Monday, 11 November 2013

Theresa May says BBC is undermining local newspapers

Speaking at the Society of Editors conference, the Home Secretary, Theresa May, has accused the BBC of undermining local newspapers.

According to the Home Secretary, the BBC's online local news sites are a juggernaut which eclipse local newspapers and create a culture where local people don't need to buy newspapers.

I don't agree with this assertion and here's why:

- Here's the site for BBC Manchester where I live. You will immediately see there are three headline stories, four links to other regions and six links to stories from local newspapers. In other words, the BBC is giving links to local newspapers while carrying little in-depth local news. It's performing an aggregation function and offering little in the way of in-depth local reporting as competition

- The people who access newspapers online are a different audience than those who purchase a newspaper. The editor of Trinity Mirror North East told me this himself recently. To help grow the two together newspaper websites are offering more news from smaller areas within a city. They need to make the advertising or paid for model work to fund this, but the challenge here is also to make businesses aware of the continued power of regional and local advertising...

- Which brings me on to my next point.  According to YouGov research into CSR and local communities commissioned by Havas PR, 67% of people trust local newspapers and two thirds of people still buy a local newspaper. This level of trust and popularity hasn't been affected by the BBC for more than a decade, so why the panic now at a time when the BBC is actually linking to those sites?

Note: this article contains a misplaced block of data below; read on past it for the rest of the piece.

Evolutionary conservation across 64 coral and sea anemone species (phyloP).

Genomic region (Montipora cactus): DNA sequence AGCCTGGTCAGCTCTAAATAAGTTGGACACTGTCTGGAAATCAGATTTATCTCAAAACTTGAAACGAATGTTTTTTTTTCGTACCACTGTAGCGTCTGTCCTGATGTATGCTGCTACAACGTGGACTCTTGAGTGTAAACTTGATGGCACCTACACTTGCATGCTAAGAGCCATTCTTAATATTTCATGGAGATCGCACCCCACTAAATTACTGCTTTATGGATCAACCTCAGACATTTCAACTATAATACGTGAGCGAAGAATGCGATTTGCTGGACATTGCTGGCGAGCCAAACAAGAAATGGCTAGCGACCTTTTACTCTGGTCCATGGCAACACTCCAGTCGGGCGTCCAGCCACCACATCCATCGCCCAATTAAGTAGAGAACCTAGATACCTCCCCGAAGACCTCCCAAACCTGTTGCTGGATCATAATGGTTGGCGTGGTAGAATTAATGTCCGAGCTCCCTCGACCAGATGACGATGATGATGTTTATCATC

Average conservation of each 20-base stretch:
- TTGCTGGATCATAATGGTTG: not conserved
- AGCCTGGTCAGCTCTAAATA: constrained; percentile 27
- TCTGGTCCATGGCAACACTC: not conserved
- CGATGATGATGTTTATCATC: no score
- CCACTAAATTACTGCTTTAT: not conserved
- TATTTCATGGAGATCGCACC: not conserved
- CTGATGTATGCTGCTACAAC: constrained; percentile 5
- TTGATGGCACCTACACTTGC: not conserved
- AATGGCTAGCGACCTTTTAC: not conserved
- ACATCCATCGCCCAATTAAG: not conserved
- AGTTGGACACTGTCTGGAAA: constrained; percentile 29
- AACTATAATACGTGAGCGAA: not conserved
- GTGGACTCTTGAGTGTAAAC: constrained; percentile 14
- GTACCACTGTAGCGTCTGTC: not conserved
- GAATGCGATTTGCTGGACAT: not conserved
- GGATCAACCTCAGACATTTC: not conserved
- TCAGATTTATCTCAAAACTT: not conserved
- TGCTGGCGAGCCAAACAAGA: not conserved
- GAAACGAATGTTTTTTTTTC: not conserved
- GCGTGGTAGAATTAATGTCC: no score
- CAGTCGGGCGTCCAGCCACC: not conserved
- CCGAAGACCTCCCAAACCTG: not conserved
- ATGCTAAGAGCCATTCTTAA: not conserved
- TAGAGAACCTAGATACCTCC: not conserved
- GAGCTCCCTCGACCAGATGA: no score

- If the Government is actually serious about supporting local newspapers it should start by discussing support for journalists in terms of training, investment in jobs and incentives for publishers who invest in journalism, not strip the products down because they aren't making their advertising models work in light of competition on the internet

- Advertisers are going elsewhere than local newspapers, correct - but they aren't going to the BBC, so yet again Theresa May is confusing the issue here by being too broad-brushed in her assessment of the situation.

I welcome the Home Secretary's comments as a chance to draw attention to local newspapers, but not as a cheap way to bash the Beeb.

Wednesday, 23 October 2013

Why I hate the Great British Bake Off

After much flirting, crying, icing and, finally, baking, Frances Quinn has been crowned The Great British Bake Off winner. 

The surprise BBC Two hit from 2010 has gained even more viewers this year and saw off a terrible copycat from Simon Cowell, earning it a slot on BBC One next year - which also guarantees its demise, naturally.

Now I have an admission to make - I think the show is turgid and my heart sinks when Mrs Welsh puts it on. 

I would rather watch re-runs of John Major in Prime Minister's Questions than be subjected to Paul Hollywood, who must have the most bizarre rise to fame as any man could have.

The Twitter chaos when the show is transmitted is mind-blowing, nobody seems to watch it any way but live and it's like someone has taken Twitter and dumped it in 1995. I half expect Mr Blobby to walk in with his home made Blobby buns.

I also can't decide if it strikes a blow for sexual equality with the male baker helping the mainly female cast achieve stardom in this male dominated TV world, or if it is some sort of secret misogynist plot, concocted after TV chiefs realised their wives were too busy watching X-Factor and not making them enough cake.